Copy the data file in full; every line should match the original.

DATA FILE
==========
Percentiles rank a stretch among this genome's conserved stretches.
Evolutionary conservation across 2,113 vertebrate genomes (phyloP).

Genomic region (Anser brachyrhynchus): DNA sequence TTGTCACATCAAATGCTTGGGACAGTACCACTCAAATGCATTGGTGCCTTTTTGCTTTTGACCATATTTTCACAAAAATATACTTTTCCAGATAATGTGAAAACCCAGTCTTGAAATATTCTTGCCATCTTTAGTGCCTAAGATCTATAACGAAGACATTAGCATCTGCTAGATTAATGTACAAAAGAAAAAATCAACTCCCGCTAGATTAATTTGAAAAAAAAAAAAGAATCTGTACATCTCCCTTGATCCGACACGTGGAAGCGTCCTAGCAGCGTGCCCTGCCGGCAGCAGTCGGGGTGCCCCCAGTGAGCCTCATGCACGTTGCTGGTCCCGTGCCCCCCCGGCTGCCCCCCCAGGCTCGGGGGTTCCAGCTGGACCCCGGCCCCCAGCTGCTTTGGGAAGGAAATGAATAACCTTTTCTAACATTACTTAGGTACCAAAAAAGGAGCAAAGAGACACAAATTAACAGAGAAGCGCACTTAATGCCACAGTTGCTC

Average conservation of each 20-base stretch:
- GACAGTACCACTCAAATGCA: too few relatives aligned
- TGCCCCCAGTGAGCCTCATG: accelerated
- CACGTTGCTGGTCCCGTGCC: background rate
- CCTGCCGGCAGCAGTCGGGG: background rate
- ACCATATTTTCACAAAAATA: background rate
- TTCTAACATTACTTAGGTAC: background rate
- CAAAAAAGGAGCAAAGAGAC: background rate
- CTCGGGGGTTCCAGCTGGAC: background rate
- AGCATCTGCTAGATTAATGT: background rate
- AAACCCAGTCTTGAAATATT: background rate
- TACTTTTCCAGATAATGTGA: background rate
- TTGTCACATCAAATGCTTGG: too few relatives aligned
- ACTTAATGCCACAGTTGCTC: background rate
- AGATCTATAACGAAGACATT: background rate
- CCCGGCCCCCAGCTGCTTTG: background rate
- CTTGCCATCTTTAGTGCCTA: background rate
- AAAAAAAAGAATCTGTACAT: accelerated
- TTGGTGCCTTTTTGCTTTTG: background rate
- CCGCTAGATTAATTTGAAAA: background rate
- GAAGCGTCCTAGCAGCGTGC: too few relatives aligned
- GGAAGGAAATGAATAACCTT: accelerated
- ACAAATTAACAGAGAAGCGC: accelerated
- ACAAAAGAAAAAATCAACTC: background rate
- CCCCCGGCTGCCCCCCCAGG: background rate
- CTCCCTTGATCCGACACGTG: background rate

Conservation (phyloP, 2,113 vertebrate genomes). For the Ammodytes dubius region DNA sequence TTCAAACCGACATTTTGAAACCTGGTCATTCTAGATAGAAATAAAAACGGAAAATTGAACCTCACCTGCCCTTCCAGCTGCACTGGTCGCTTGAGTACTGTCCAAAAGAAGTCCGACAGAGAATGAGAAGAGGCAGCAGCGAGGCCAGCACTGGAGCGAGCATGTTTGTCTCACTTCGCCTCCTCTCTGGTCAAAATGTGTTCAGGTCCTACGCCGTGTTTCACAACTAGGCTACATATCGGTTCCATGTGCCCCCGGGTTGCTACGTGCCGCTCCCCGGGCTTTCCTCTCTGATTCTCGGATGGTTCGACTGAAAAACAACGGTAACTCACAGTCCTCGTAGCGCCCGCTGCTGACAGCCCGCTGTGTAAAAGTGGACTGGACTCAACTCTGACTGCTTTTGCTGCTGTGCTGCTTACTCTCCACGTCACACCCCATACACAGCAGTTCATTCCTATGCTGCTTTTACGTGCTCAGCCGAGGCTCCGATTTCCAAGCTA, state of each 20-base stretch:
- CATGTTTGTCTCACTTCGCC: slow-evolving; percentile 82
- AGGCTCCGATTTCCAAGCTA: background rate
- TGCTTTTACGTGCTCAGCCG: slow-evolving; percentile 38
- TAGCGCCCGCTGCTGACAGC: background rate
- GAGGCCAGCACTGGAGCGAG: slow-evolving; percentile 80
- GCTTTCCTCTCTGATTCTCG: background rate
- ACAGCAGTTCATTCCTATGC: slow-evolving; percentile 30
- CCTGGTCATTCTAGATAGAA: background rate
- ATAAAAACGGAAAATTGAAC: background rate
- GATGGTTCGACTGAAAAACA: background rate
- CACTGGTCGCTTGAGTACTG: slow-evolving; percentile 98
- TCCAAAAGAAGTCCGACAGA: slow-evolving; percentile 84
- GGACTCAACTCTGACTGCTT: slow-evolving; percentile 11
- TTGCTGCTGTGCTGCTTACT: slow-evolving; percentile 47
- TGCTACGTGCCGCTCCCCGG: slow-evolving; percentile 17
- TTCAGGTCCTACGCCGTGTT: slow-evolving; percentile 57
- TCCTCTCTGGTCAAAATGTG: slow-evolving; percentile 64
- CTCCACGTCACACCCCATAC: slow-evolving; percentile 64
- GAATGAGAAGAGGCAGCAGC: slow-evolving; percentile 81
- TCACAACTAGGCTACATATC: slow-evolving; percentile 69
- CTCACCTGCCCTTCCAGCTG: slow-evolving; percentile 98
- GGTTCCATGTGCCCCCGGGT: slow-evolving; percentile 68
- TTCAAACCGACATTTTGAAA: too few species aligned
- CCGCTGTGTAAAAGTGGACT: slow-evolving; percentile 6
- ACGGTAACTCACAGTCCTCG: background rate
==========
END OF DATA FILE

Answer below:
Percentiles rank a stretch among this genome's conserved stretches.
Evolutionary conservation across 2,113 vertebrate genomes (phyloP).

Genomic region (Anser brachyrhynchus): DNA sequence TTGTCACATCAAATGCTTGGGACAGTACCACTCAAATGCATTGGTGCCTTTTTGCTTTTGACCATATTTTCACAAAAATATACTTTTCCAGATAATGTGAAAACCCAGTCTTGAAATATTCTTGCCATCTTTAGTGCCTAAGATCTATAACGAAGACATTAGCATCTGCTAGATTAATGTACAAAAGAAAAAATCAACTCCCGCTAGATTAATTTGAAAAAAAAAAAAGAATCTGTACATCTCCCTTGATCCGACACGTGGAAGCGTCCTAGCAGCGTGCCCTGCCGGCAGCAGTCGGGGTGCCCCCAGTGAGCCTCATGCACGTTGCTGGTCCCGTGCCCCCCCGGCTGCCCCCCCAGGCTCGGGGGTTCCAGCTGGACCCCGGCCCCCAGCTGCTTTGGGAAGGAAATGAATAACCTTTTCTAACATTACTTAGGTACCAAAAAAGGAGCAAAGAGACACAAATTAACAGAGAAGCGCACTTAATGCCACAGTTGCTC

Average conservation of each 20-base stretch:
- GACAGTACCACTCAAATGCA: too few relatives aligned
- TGCCCCCAGTGAGCCTCATG: accelerated
- CACGTTGCTGGTCCCGTGCC: background rate
- CCTGCCGGCAGCAGTCGGGG: background rate
- ACCATATTTTCACAAAAATA: background rate
- TTCTAACATTACTTAGGTAC: background rate
- CAAAAAAGGAGCAAAGAGAC: background rate
- CTCGGGGGTTCCAGCTGGAC: background rate
- AGCATCTGCTAGATTAATGT: background rate
- AAACCCAGTCTTGAAATATT: background rate
- TACTTTTCCAGATAATGTGA: background rate
- TTGTCACATCAAATGCTTGG: too few relatives aligned
- ACTTAATGCCACAGTTGCTC: background rate
- AGATCTATAACGAAGACATT: background rate
- CCCGGCCCCCAGCTGCTTTG: background rate
- CTTGCCATCTTTAGTGCCTA: background rate
- AAAAAAAAGAATCTGTACAT: accelerated
- TTGGTGCCTTTTTGCTTTTG: background rate
- CCGCTAGATTAATTTGAAAA: background rate
- GAAGCGTCCTAGCAGCGTGC: too few relatives aligned
- GGAAGGAAATGAATAACCTT: accelerated
- ACAAATTAACAGAGAAGCGC: accelerated
- ACAAAAGAAAAAATCAACTC: background rate
- CCCCCGGCTGCCCCCCCAGG: background rate
- CTCCCTTGATCCGACACGTG: background rate

Conservation (phyloP, 2,113 vertebrate genomes). For the Ammodytes dubius region DNA sequence TTCAAACCGACATTTTGAAACCTGGTCATTCTAGATAGAAATAAAAACGGAAAATTGAACCTCACCTGCCCTTCCAGCTGCACTGGTCGCTTGAGTACTGTCCAAAAGAAGTCCGACAGAGAATGAGAAGAGGCAGCAGCGAGGCCAGCACTGGAGCGAGCATGTTTGTCTCACTTCGCCTCCTCTCTGGTCAAAATGTGTTCAGGTCCTACGCCGTGTTTCACAACTAGGCTACATATCGGTTCCATGTGCCCCCGGGTTGCTACGTGCCGCTCCCCGGGCTTTCCTCTCTGATTCTCGGATGGTTCGACTGAAAAACAACGGTAACTCACAGTCCTCGTAGCGCCCGCTGCTGACAGCCCGCTGTGTAAAAGTGGACTGGACTCAACTCTGACTGCTTTTGCTGCTGTGCTGCTTACTCTCCACGTCACACCCCATACACAGCAGTTCATTCCTATGCTGCTTTTACGTGCTCAGCCGAGGCTCCGATTTCCAAGCTA, state of each 20-base stretch:
- CATGTTTGTCTCACTTCGCC: slow-evolving; percentile 82
- AGGCTCCGATTTCCAAGCTA: background rate
- TGCTTTTACGTGCTCAGCCG: slow-evolving; percentile 38
- TAGCGCCCGCTGCTGACAGC: background rate
- GAGGCCAGCACTGGAGCGAG: slow-evolving; percentile 80
- GCTTTCCTCTCTGATTCTCG: background rate
- ACAGCAGTTCATTCCTATGC: slow-evolving; percentile 30
- CCTGGTCATTCTAGATAGAA: background rate
- ATAAAAACGGAAAATTGAAC: background rate
- GATGGTTCGACTGAAAAACA: background rate
- CACTGGTCGCTTGAGTACTG: slow-evolving; percentile 98
- TCCAAAAGAAGTCCGACAGA: slow-evolving; percentile 84
- GGACTCAACTCTGACTGCTT: slow-evolving; percentile 11
- TTGCTGCTGTGCTGCTTACT: slow-evolving; percentile 47
- TGCTACGTGCCGCTCCCCGG: slow-evolving; percentile 17
- TTCAGGTCCTACGCCGTGTT: slow-evolving; percentile 57
- TCCTCTCTGGTCAAAATGTG: slow-evolving; percentile 64
- CTCCACGTCACACCCCATAC: slow-evolving; percentile 64
- GAATGAGAAGAGGCAGCAGC: slow-evolving; percentile 81
- TCACAACTAGGCTACATATC: slow-evolving; percentile 69
- CTCACCTGCCCTTCCAGCTG: slow-evolving; percentile 98
- GGTTCCATGTGCCCCCGGGT: slow-evolving; percentile 68
- TTCAAACCGACATTTTGAAA: too few species aligned
- CCGCTGTGTAAAAGTGGACT: slow-evolving; percentile 6
- ACGGTAACTCACAGTCCTCG: background rate